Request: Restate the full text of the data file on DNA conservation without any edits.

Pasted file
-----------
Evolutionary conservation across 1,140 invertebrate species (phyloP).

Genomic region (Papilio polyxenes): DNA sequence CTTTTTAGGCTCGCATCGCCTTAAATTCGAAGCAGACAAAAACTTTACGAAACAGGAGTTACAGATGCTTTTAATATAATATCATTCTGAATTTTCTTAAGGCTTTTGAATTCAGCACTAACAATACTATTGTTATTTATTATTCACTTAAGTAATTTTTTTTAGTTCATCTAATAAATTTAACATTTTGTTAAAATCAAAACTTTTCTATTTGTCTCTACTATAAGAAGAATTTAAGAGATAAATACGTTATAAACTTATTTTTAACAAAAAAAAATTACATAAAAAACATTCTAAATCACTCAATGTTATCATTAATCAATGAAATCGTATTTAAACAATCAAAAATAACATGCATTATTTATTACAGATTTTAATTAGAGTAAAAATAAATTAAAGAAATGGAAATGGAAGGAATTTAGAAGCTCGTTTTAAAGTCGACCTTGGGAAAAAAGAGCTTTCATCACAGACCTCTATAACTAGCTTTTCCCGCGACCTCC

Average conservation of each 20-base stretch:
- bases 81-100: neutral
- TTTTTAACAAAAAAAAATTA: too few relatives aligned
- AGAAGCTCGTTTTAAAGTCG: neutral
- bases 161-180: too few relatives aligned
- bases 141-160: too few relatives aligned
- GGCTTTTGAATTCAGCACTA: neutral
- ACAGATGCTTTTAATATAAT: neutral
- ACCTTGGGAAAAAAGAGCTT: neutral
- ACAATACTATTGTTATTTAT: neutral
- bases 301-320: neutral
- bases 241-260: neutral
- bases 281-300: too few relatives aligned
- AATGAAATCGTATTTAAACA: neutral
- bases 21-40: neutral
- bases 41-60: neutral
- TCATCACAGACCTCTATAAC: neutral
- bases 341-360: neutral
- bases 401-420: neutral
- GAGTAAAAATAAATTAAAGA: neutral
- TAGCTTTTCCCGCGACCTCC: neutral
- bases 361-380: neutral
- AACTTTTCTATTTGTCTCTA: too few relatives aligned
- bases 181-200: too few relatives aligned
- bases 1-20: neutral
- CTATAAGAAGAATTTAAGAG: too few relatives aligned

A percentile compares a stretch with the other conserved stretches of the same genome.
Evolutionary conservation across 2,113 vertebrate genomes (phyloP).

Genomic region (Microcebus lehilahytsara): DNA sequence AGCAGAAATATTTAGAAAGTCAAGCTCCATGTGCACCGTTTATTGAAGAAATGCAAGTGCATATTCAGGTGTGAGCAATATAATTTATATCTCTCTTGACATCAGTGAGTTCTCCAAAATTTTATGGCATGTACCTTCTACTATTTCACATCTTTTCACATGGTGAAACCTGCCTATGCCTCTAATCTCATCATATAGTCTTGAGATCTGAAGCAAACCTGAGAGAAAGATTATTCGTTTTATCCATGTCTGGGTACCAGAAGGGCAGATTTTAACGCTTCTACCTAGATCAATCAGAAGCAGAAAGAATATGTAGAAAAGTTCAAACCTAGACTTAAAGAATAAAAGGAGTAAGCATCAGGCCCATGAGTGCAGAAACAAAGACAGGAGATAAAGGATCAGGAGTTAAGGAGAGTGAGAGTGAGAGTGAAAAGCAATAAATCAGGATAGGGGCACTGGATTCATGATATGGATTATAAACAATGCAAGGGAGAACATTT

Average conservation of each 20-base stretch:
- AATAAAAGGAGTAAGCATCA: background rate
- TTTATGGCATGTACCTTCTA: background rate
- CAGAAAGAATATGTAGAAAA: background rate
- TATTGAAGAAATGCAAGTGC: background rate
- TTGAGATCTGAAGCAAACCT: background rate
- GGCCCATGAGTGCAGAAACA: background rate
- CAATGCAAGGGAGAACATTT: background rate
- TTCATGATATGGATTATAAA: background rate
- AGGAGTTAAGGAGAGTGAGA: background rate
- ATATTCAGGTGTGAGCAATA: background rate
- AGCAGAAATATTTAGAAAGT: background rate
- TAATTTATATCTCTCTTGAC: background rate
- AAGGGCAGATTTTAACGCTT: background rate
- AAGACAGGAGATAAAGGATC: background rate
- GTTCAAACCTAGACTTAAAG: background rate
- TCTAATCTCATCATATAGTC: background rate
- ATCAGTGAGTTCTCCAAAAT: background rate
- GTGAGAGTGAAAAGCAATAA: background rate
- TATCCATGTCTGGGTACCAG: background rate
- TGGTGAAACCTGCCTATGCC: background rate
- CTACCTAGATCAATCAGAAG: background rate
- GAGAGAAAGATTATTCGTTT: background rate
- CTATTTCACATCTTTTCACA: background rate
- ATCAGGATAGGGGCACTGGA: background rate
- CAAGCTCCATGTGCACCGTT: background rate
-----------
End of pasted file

Evolutionary conservation across 1,140 invertebrate species (phyloP).

Genomic region (Papilio polyxenes): DNA sequence CTTTTTAGGCTCGCATCGCCTTAAATTCGAAGCAGACAAAAACTTTACGAAACAGGAGTTACAGATGCTTTTAATATAATATCATTCTGAATTTTCTTAAGGCTTTTGAATTCAGCACTAACAATACTATTGTTATTTATTATTCACTTAAGTAATTTTTTTTAGTTCATCTAATAAATTTAACATTTTGTTAAAATCAAAACTTTTCTATTTGTCTCTACTATAAGAAGAATTTAAGAGATAAATACGTTATAAACTTATTTTTAACAAAAAAAAATTACATAAAAAACATTCTAAATCACTCAATGTTATCATTAATCAATGAAATCGTATTTAAACAATCAAAAATAACATGCATTATTTATTACAGATTTTAATTAGAGTAAAAATAAATTAAAGAAATGGAAATGGAAGGAATTTAGAAGCTCGTTTTAAAGTCGACCTTGGGAAAAAAGAGCTTTCATCACAGACCTCTATAACTAGCTTTTCCCGCGACCTCC

Average conservation of each 20-base stretch:
- bases 81-100: neutral
- TTTTTAACAAAAAAAAATTA: too few relatives aligned
- AGAAGCTCGTTTTAAAGTCG: neutral
- bases 161-180: too few relatives aligned
- bases 141-160: too few relatives aligned
- GGCTTTTGAATTCAGCACTA: neutral
- ACAGATGCTTTTAATATAAT: neutral
- ACCTTGGGAAAAAAGAGCTT: neutral
- ACAATACTATTGTTATTTAT: neutral
- bases 301-320: neutral
- bases 241-260: neutral
- bases 281-300: too few relatives aligned
- AATGAAATCGTATTTAAACA: neutral
- bases 21-40: neutral
- bases 41-60: neutral
- TCATCACAGACCTCTATAAC: neutral
- bases 341-360: neutral
- bases 401-420: neutral
- GAGTAAAAATAAATTAAAGA: neutral
- TAGCTTTTCCCGCGACCTCC: neutral
- bases 361-380: neutral
- AACTTTTCTATTTGTCTCTA: too few relatives aligned
- bases 181-200: too few relatives aligned
- bases 1-20: neutral
- CTATAAGAAGAATTTAAGAG: too few relatives aligned

A percentile compares a stretch with the other conserved stretches of the same genome.
Evolutionary conservation across 2,113 vertebrate genomes (phyloP).

Genomic region (Microcebus lehilahytsara): DNA sequence AGCAGAAATATTTAGAAAGTCAAGCTCCATGTGCACCGTTTATTGAAGAAATGCAAGTGCATATTCAGGTGTGAGCAATATAATTTATATCTCTCTTGACATCAGTGAGTTCTCCAAAATTTTATGGCATGTACCTTCTACTATTTCACATCTTTTCACATGGTGAAACCTGCCTATGCCTCTAATCTCATCATATAGTCTTGAGATCTGAAGCAAACCTGAGAGAAAGATTATTCGTTTTATCCATGTCTGGGTACCAGAAGGGCAGATTTTAACGCTTCTACCTAGATCAATCAGAAGCAGAAAGAATATGTAGAAAAGTTCAAACCTAGACTTAAAGAATAAAAGGAGTAAGCATCAGGCCCATGAGTGCAGAAACAAAGACAGGAGATAAAGGATCAGGAGTTAAGGAGAGTGAGAGTGAGAGTGAAAAGCAATAAATCAGGATAGGGGCACTGGATTCATGATATGGATTATAAACAATGCAAGGGAGAACATTT

Average conservation of each 20-base stretch:
- AATAAAAGGAGTAAGCATCA: background rate
- TTTATGGCATGTACCTTCTA: background rate
- CAGAAAGAATATGTAGAAAA: background rate
- TATTGAAGAAATGCAAGTGC: background rate
- TTGAGATCTGAAGCAAACCT: background rate
- GGCCCATGAGTGCAGAAACA: background rate
- CAATGCAAGGGAGAACATTT: background rate
- TTCATGATATGGATTATAAA: background rate
- AGGAGTTAAGGAGAGTGAGA: background rate
- ATATTCAGGTGTGAGCAATA: background rate
- AGCAGAAATATTTAGAAAGT: background rate
- TAATTTATATCTCTCTTGAC: background rate
- AAGGGCAGATTTTAACGCTT: background rate
- AAGACAGGAGATAAAGGATC: background rate
- GTTCAAACCTAGACTTAAAG: background rate
- TCTAATCTCATCATATAGTC: background rate
- ATCAGTGAGTTCTCCAAAAT: background rate
- GTGAGAGTGAAAAGCAATAA: background rate
- TATCCATGTCTGGGTACCAG: background rate
- TGGTGAAACCTGCCTATGCC: background rate
- CTACCTAGATCAATCAGAAG: background rate
- GAGAGAAAGATTATTCGTTT: background rate
- CTATTTCACATCTTTTCACA: background rate
- ATCAGGATAGGGGCACTGGA: background rate
- CAAGCTCCATGTGCACCGTT: background rate